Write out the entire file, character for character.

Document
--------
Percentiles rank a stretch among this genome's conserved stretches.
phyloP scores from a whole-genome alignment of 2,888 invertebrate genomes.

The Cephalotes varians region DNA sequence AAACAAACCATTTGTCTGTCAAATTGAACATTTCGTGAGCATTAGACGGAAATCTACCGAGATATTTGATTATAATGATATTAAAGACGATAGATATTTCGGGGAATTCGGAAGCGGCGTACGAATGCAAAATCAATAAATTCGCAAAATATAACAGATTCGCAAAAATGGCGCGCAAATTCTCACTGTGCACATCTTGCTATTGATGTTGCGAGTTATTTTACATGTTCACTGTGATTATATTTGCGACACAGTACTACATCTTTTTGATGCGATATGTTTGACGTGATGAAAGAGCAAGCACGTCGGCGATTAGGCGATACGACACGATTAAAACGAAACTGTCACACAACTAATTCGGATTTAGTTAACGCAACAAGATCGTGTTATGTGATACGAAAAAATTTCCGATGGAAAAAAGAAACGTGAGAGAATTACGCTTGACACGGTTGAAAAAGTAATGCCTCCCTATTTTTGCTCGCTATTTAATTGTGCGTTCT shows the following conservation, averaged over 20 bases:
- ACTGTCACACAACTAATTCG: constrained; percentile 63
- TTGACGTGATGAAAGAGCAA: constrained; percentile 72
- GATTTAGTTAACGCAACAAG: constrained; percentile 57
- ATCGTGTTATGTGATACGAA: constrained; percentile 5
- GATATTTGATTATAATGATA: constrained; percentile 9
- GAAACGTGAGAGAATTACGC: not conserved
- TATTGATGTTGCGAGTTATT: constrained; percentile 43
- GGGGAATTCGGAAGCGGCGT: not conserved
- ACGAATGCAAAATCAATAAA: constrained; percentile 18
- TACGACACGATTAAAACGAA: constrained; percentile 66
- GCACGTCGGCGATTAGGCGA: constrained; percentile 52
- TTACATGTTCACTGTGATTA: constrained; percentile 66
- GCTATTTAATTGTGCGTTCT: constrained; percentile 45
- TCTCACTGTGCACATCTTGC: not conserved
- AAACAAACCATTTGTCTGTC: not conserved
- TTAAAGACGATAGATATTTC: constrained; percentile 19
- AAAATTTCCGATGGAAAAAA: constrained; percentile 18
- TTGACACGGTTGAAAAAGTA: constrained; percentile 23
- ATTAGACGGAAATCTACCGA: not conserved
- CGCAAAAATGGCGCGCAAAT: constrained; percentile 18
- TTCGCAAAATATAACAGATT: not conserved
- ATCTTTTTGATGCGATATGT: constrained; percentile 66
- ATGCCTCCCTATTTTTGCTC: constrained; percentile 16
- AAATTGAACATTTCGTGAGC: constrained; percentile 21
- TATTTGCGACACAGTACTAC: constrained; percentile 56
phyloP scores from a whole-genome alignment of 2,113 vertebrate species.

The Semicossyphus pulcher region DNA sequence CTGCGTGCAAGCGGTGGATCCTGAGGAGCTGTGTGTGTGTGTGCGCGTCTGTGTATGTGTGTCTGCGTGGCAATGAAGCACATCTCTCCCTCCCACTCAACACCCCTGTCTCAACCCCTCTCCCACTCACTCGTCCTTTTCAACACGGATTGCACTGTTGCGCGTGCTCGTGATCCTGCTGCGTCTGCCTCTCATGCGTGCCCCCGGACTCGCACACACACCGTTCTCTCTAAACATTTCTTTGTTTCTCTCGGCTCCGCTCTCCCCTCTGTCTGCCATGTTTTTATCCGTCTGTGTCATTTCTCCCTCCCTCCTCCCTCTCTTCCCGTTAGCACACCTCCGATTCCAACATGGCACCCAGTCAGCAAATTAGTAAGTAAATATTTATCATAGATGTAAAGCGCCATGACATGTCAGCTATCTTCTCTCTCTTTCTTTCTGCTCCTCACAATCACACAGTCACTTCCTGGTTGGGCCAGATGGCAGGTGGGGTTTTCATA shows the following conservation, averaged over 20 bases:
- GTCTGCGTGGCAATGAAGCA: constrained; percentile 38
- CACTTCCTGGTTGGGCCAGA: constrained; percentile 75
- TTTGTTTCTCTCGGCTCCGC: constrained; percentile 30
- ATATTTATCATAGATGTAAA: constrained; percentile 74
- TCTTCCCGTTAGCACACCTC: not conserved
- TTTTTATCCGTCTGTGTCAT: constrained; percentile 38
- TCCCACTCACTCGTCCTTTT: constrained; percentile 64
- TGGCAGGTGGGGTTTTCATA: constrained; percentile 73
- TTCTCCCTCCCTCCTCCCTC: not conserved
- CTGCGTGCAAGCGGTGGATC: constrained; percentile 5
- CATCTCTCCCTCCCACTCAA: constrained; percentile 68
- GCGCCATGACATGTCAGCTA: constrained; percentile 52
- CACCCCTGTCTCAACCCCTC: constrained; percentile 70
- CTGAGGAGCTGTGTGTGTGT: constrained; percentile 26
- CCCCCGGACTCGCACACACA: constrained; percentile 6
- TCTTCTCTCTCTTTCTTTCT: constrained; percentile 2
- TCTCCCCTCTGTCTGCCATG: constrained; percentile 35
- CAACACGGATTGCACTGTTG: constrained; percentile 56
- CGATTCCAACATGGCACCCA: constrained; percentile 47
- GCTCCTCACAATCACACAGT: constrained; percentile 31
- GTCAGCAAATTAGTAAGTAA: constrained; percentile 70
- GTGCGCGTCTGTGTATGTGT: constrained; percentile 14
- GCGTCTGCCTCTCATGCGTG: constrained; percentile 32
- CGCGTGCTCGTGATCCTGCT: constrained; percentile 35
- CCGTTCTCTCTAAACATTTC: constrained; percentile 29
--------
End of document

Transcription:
Percentiles rank a stretch among this genome's conserved stretches.
phyloP scores from a whole-genome alignment of 2,888 invertebrate genomes.

The Cephalotes varians region DNA sequence AAACAAACCATTTGTCTGTCAAATTGAACATTTCGTGAGCATTAGACGGAAATCTACCGAGATATTTGATTATAATGATATTAAAGACGATAGATATTTCGGGGAATTCGGAAGCGGCGTACGAATGCAAAATCAATAAATTCGCAAAATATAACAGATTCGCAAAAATGGCGCGCAAATTCTCACTGTGCACATCTTGCTATTGATGTTGCGAGTTATTTTACATGTTCACTGTGATTATATTTGCGACACAGTACTACATCTTTTTGATGCGATATGTTTGACGTGATGAAAGAGCAAGCACGTCGGCGATTAGGCGATACGACACGATTAAAACGAAACTGTCACACAACTAATTCGGATTTAGTTAACGCAACAAGATCGTGTTATGTGATACGAAAAAATTTCCGATGGAAAAAAGAAACGTGAGAGAATTACGCTTGACACGGTTGAAAAAGTAATGCCTCCCTATTTTTGCTCGCTATTTAATTGTGCGTTCT shows the following conservation, averaged over 20 bases:
- ACTGTCACACAACTAATTCG: constrained; percentile 63
- TTGACGTGATGAAAGAGCAA: constrained; percentile 72
- GATTTAGTTAACGCAACAAG: constrained; percentile 57
- ATCGTGTTATGTGATACGAA: constrained; percentile 5
- GATATTTGATTATAATGATA: constrained; percentile 9
- GAAACGTGAGAGAATTACGC: not conserved
- TATTGATGTTGCGAGTTATT: constrained; percentile 43
- GGGGAATTCGGAAGCGGCGT: not conserved
- ACGAATGCAAAATCAATAAA: constrained; percentile 18
- TACGACACGATTAAAACGAA: constrained; percentile 66
- GCACGTCGGCGATTAGGCGA: constrained; percentile 52
- TTACATGTTCACTGTGATTA: constrained; percentile 66
- GCTATTTAATTGTGCGTTCT: constrained; percentile 45
- TCTCACTGTGCACATCTTGC: not conserved
- AAACAAACCATTTGTCTGTC: not conserved
- TTAAAGACGATAGATATTTC: constrained; percentile 19
- AAAATTTCCGATGGAAAAAA: constrained; percentile 18
- TTGACACGGTTGAAAAAGTA: constrained; percentile 23
- ATTAGACGGAAATCTACCGA: not conserved
- CGCAAAAATGGCGCGCAAAT: constrained; percentile 18
- TTCGCAAAATATAACAGATT: not conserved
- ATCTTTTTGATGCGATATGT: constrained; percentile 66
- ATGCCTCCCTATTTTTGCTC: constrained; percentile 16
- AAATTGAACATTTCGTGAGC: constrained; percentile 21
- TATTTGCGACACAGTACTAC: constrained; percentile 56
phyloP scores from a whole-genome alignment of 2,113 vertebrate species.

The Semicossyphus pulcher region DNA sequence CTGCGTGCAAGCGGTGGATCCTGAGGAGCTGTGTGTGTGTGTGCGCGTCTGTGTATGTGTGTCTGCGTGGCAATGAAGCACATCTCTCCCTCCCACTCAACACCCCTGTCTCAACCCCTCTCCCACTCACTCGTCCTTTTCAACACGGATTGCACTGTTGCGCGTGCTCGTGATCCTGCTGCGTCTGCCTCTCATGCGTGCCCCCGGACTCGCACACACACCGTTCTCTCTAAACATTTCTTTGTTTCTCTCGGCTCCGCTCTCCCCTCTGTCTGCCATGTTTTTATCCGTCTGTGTCATTTCTCCCTCCCTCCTCCCTCTCTTCCCGTTAGCACACCTCCGATTCCAACATGGCACCCAGTCAGCAAATTAGTAAGTAAATATTTATCATAGATGTAAAGCGCCATGACATGTCAGCTATCTTCTCTCTCTTTCTTTCTGCTCCTCACAATCACACAGTCACTTCCTGGTTGGGCCAGATGGCAGGTGGGGTTTTCATA shows the following conservation, averaged over 20 bases:
- GTCTGCGTGGCAATGAAGCA: constrained; percentile 38
- CACTTCCTGGTTGGGCCAGA: constrained; percentile 75
- TTTGTTTCTCTCGGCTCCGC: constrained; percentile 30
- ATATTTATCATAGATGTAAA: constrained; percentile 74
- TCTTCCCGTTAGCACACCTC: not conserved
- TTTTTATCCGTCTGTGTCAT: constrained; percentile 38
- TCCCACTCACTCGTCCTTTT: constrained; percentile 64
- TGGCAGGTGGGGTTTTCATA: constrained; percentile 73
- TTCTCCCTCCCTCCTCCCTC: not conserved
- CTGCGTGCAAGCGGTGGATC: constrained; percentile 5
- CATCTCTCCCTCCCACTCAA: constrained; percentile 68
- GCGCCATGACATGTCAGCTA: constrained; percentile 52
- CACCCCTGTCTCAACCCCTC: constrained; percentile 70
- CTGAGGAGCTGTGTGTGTGT: constrained; percentile 26
- CCCCCGGACTCGCACACACA: constrained; percentile 6
- TCTTCTCTCTCTTTCTTTCT: constrained; percentile 2
- TCTCCCCTCTGTCTGCCATG: constrained; percentile 35
- CAACACGGATTGCACTGTTG: constrained; percentile 56
- CGATTCCAACATGGCACCCA: constrained; percentile 47
- GCTCCTCACAATCACACAGT: constrained; percentile 31
- GTCAGCAAATTAGTAAGTAA: constrained; percentile 70
- GTGCGCGTCTGTGTATGTGT: constrained; percentile 14
- GCGTCTGCCTCTCATGCGTG: constrained; percentile 32
- CGCGTGCTCGTGATCCTGCT: constrained; percentile 35
- CCGTTCTCTCTAAACATTTC: constrained; percentile 29